Mean values of coral and cyanobacteria area change at the inshore (A) and offshore reef (B).

Figure 5: Mean values of coral and cyanobacteria area change at the inshore (A) and offshore reef (B).

Letters show significant differences (PERMANOVA) for pairwise comparisons of M. braziliensis area change between each sampling time.
Table 2:
Mean extension of contacts with M. braziliensis colonies (2006–2016) and PERMANOVA pairwise tests results contrasting inshore and offshore samples.
Variable PLES (%, ±SD) PAB (%, ±SD) t P Permutations
Turf 12.62 (±9.92) 14.55 (±8.40) 0.7887 0.4349 9,582
Cyanobacteria 0.10 (±0.42) 3.90 (±5.37) 4.8866 0.0001 9,364
Foliose macroalgae 6.89 (±6.35) 0.02 (±0.14) 8.4528 0.0001 9,481
CCA 0.83 (±2.10) 4.68 (±5.50) 4.3167 0.0002 9,372
Coral 2.16 (±3.51) 1.23 (±1.77) 1.8772 0.0661 9,021
DOI: 10.7717/peerj.5419/table-2

Exudates harvested from the media of cyanobacteria cultures affected symbiont growth during incubations. Percent variation of Symbiodinium cell concentrations in treated vials dropped consistently during the 72 h incubations, whereas in untreated vials it increased for the first 48 h, and slightly dropped after 72 h, but always had higher concentrations compared to the exudate-treated vials (Fig. 6). Cell counts in vials with cyanobacteria exudates had a negative variation of 1.0.104 cells ml−1 after 24 h, 2.0.104 cells ml−1 after 48 h and 2.3.104 cells ml−1 after 72 h, whereas controls showed a positive variation of 1.4.104, 1.6.104 and 1.0.104 cells ml−1, respectively.

Effect of three cyanobacterial exudates on Symbiodinium spp. cultivated from Abrolhos’ specimens of M. braziliensis.

Figure 6: Effect of three cyanobacterial exudates on Symbiodinium spp. cultivated from Abrolhos’ specimens of M. braziliensis.

Bars represent SE. Codes refer to the catalogue numbers of the Culture Collection of Microalgae at the Universidade Federal do Rio de Janeiro (CCMR-UFRJ).

Discussion

Turbid zone reefs, often considered marginal sites for coral communities, may harbour a significant cover of fast-growing and/or stress-tolerant coral species within low diversity assemblages (Anthony, 2006; Cacciapaglia & Van Woesik, 2016; Morgan et al., 2017). Rather than being local or “marginal” features, these reefs cover vast and yet unmapped areas of invaluable coralline habitat in several ocean basins (Kleypas, 1996; Moura et al., 2016; Bastos et al., 2008). Understanding the dynamics of turbid-zone reefs is essential to evaluate the generality of the models explaining the decline of coral reefs, which often involve a positive feedback loop of DOC, disease, algae, and microorganisms (DDAM model, Haas et al., 2016), among other climate and anthropogenic stressors (Hughes, 1994). The Abrolhos Bank is a foremost example of turbid zone reef (Leão & Ginsburg, 1997), with a strong cross-shelf gradient of turbidity and sedimentation, related to coastal/riverine inputs and seasonal resuspension of autochthonous fine sediments during winter intrusions of polar fronts (Leão & Kikuchi, 2005; Segal et al., 2008).

Our DistLim model evidenced that cyanobacteria and turbidity were the best predictors of coral growth in Abrolhos (see Table 1), the former presenting a negative effect. Conversely, turbidity (Kd490) was associated with positive changes in living coral tissue. For instance, the larger positive change in net coral growth in the inshore reef (2009–12) followed the 2010–11 turbidity peak (Fig. 5), suggesting improved conditions for the corals. Despite the higher nearshore turbidity and sedimentation, there was no significant cross-shelf difference in SST (Fig. 3). Indeed, we failed to detect an effect of SST on M. braziliensis growth, evidencing a stronger influence of the turbid regime and competition with cyanobacteria. Turbidity inherently alters light penetration and reduces the incidence of damaging UV radiation. Akin to shading (McCook, Jompa & Diaz-Pulido, 2001), this widespread “sunblock effect” in turbid zone reefs may interact antagonistically with other disturbances to alleviate the impact of coral bleaching during severe thermal stress (Guest et al., 2016; Morgan et al., 2017). In addition, higher nutrient availability may contribute to enhanced growth of M. braziliensis, possibly related to heterotrophic feeding, and previous studies have demonstrated increased reproductive output on inshore reefs of the Abrolhos Bank (Pires, Segal & Caparelli, 2011). However, increased sedimentation and nutrification from land-based sources may have a detrimental effect on coral growth. Indeed, corals may increase growth under physiological stress and display a “maximum-accretion-to-turnoff” response (Wooldridge, 2014). Under such circumstances, skeletal density may decrease and extension rates may increase until abrupt cessation of growth.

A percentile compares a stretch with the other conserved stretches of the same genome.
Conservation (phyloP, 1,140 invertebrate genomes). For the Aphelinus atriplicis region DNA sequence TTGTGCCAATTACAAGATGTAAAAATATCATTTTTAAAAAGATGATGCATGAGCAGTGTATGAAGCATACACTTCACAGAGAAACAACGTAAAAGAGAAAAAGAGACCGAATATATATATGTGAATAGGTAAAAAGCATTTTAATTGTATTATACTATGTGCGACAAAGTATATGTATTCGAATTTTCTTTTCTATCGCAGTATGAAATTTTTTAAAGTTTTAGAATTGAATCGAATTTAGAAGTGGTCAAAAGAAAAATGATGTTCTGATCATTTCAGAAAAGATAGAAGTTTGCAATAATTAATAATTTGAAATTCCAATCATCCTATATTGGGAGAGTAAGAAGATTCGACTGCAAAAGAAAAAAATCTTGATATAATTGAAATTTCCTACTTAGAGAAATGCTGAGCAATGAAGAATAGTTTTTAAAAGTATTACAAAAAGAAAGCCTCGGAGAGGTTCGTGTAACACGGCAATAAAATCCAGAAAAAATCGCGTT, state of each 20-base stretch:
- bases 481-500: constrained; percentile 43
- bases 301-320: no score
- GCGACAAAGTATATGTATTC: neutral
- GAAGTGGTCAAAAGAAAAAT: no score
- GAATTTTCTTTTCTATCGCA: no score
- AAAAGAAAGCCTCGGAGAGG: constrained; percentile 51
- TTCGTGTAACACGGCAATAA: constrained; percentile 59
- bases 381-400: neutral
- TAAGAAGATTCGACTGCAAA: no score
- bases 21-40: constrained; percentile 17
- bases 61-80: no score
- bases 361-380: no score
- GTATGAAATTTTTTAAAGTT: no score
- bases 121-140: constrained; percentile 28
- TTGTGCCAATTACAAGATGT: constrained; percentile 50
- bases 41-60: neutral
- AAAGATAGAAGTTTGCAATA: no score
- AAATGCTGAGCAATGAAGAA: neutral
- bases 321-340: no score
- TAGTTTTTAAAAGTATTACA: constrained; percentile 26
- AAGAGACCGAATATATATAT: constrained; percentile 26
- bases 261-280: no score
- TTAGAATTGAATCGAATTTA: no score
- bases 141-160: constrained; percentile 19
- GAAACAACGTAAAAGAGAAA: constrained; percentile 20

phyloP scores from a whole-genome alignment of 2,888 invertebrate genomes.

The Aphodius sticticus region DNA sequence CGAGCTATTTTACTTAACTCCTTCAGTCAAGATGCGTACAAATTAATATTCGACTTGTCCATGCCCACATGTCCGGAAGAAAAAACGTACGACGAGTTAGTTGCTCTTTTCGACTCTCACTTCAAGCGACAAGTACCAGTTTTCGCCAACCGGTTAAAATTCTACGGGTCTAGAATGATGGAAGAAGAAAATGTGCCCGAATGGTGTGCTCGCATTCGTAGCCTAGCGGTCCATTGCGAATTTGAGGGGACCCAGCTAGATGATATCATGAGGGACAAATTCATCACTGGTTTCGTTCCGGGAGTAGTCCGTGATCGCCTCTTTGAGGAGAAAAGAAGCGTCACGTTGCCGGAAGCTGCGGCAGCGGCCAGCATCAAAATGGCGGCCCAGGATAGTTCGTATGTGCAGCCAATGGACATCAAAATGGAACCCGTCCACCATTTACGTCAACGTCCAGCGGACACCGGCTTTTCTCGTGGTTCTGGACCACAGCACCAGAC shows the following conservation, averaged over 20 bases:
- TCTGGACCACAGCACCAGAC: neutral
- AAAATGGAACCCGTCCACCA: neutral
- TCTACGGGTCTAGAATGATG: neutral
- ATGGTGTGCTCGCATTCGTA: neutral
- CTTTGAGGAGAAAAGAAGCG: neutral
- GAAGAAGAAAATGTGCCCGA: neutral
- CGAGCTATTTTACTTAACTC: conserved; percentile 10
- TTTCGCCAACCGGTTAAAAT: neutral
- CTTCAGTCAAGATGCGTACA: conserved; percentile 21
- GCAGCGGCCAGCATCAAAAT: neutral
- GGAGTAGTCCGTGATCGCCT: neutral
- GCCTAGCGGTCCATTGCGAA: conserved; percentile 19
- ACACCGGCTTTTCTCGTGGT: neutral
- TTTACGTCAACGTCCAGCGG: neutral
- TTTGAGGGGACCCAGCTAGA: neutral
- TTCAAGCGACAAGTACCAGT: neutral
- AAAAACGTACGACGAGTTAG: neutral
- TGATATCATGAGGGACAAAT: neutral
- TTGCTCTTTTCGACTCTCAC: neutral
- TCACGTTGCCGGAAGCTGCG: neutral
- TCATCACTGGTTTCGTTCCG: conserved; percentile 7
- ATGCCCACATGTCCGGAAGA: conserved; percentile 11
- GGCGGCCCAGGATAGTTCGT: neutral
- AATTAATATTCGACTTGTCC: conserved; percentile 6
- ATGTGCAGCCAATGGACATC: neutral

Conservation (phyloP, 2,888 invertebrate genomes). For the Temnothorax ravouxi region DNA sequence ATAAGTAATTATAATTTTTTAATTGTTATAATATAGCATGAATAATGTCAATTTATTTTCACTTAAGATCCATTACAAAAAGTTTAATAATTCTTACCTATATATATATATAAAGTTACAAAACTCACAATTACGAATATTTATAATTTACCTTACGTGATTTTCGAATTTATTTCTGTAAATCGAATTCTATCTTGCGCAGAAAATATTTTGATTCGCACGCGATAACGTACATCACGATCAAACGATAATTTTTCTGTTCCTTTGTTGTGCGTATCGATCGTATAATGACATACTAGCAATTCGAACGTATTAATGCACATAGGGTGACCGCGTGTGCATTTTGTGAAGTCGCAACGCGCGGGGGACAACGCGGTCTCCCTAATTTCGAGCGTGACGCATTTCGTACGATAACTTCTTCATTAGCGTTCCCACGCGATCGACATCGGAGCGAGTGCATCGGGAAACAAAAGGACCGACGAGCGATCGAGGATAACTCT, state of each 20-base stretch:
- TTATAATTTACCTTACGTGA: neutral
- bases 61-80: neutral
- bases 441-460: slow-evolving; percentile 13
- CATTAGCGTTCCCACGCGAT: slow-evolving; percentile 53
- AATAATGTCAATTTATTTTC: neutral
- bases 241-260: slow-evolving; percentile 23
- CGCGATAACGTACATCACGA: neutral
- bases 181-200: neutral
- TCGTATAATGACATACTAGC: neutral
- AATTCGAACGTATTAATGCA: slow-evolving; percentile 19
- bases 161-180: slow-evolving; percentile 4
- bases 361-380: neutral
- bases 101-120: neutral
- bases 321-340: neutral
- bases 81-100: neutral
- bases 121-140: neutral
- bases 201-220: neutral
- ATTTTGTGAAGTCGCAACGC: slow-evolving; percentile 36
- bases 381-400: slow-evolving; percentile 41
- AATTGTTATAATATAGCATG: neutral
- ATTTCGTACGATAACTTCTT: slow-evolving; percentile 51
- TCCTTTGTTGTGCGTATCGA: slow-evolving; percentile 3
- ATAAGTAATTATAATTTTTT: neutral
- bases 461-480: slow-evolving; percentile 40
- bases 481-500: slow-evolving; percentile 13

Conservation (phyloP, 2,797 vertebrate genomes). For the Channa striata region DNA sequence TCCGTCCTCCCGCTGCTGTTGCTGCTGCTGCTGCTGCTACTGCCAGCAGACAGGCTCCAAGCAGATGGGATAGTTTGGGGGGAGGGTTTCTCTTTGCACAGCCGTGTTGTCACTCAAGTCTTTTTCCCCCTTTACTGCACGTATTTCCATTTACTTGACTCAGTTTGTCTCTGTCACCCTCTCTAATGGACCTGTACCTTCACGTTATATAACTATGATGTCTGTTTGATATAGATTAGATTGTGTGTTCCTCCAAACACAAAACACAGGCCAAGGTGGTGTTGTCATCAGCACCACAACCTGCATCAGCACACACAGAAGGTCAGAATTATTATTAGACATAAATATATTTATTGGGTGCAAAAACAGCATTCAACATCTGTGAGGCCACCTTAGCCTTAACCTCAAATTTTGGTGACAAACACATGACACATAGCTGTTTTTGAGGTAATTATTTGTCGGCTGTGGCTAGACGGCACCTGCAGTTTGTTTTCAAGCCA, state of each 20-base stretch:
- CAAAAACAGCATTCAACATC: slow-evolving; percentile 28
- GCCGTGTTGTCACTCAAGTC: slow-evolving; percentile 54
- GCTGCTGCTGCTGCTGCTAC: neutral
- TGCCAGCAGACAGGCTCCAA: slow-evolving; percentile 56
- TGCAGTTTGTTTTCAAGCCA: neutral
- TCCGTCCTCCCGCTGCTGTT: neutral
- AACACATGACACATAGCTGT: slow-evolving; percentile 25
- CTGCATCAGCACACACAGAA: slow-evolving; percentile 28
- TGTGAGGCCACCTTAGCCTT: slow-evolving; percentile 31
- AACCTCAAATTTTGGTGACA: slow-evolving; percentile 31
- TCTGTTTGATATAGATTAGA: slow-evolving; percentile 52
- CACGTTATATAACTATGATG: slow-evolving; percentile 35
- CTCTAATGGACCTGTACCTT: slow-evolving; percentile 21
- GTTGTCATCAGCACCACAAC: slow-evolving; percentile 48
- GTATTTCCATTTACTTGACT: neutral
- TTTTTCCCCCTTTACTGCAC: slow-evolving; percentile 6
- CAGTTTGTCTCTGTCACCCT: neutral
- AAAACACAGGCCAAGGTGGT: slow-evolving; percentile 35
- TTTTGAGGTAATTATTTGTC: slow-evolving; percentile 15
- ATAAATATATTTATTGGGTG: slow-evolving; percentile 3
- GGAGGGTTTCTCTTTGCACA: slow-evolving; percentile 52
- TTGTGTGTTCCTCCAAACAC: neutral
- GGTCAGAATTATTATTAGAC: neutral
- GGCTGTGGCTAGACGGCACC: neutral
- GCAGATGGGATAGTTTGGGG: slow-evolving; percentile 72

Benthic cyanobacteria produce a broad array of secondary metabolites, with several bioactive compounds that interfere with bacterial quorum sensing and coral diseases (Engene et al., 2011; Puglisi et al., 2014). Such compounds could also be cytotoxic and exert allelopathic effects in corals (Morrow et al., 2011). Contact with chemically defended algal species may trigger immune responses in Symbiodinium, depending on exposure, length and specific activities of secondary metabolites (Shearer, Snell & Hay, 2014). Here we present evidence of an inhibitory effect of compounds exuded by filamentous cyanobacteria over ex hospite Symbiodinium isolated from M. braziliensis. Cyanobacteria affect dinoflagelates’ development and reduce their in hospite density and photochemical efficiency, ultimately impairing coral growth (Titlyanov, Yakovleva & Titlyanova, 2007). Therefore, the negative effect of cyanobacteria exudates over the symbionts may play a major role in coral tissue necrosis, adding to the deleterious effects of small-scale oxygen depletion in contact zones (Haas et al., 2016). Although cyanobacteria density is positively correlated with nutrient availability from coastal sources (Ahern et al., 2007), both inshore and offshore Abrolhos’ sites have similar DOC and total nitrogen concentration (Bruce et al., 2012). Therefore, the recent cyanobacterial outbreaks, along with microbialization and diseases reported across the region (Ribeiro et al., 2017; Bruce et al., 2012; Francini-Filho & Moura, 2008), may have not been driven solely by nutrification. The allelopathic effect observed is consistent with the negative effect of cyanobacteria on coral growth shown by the DistLim model (Table 1). While water temperature had a limited effect over the long-term M. braziliensis growth trends, it may trigger cyanobacterial outbreaks and indirectly affect coral health (Ribeiro et al., 2017)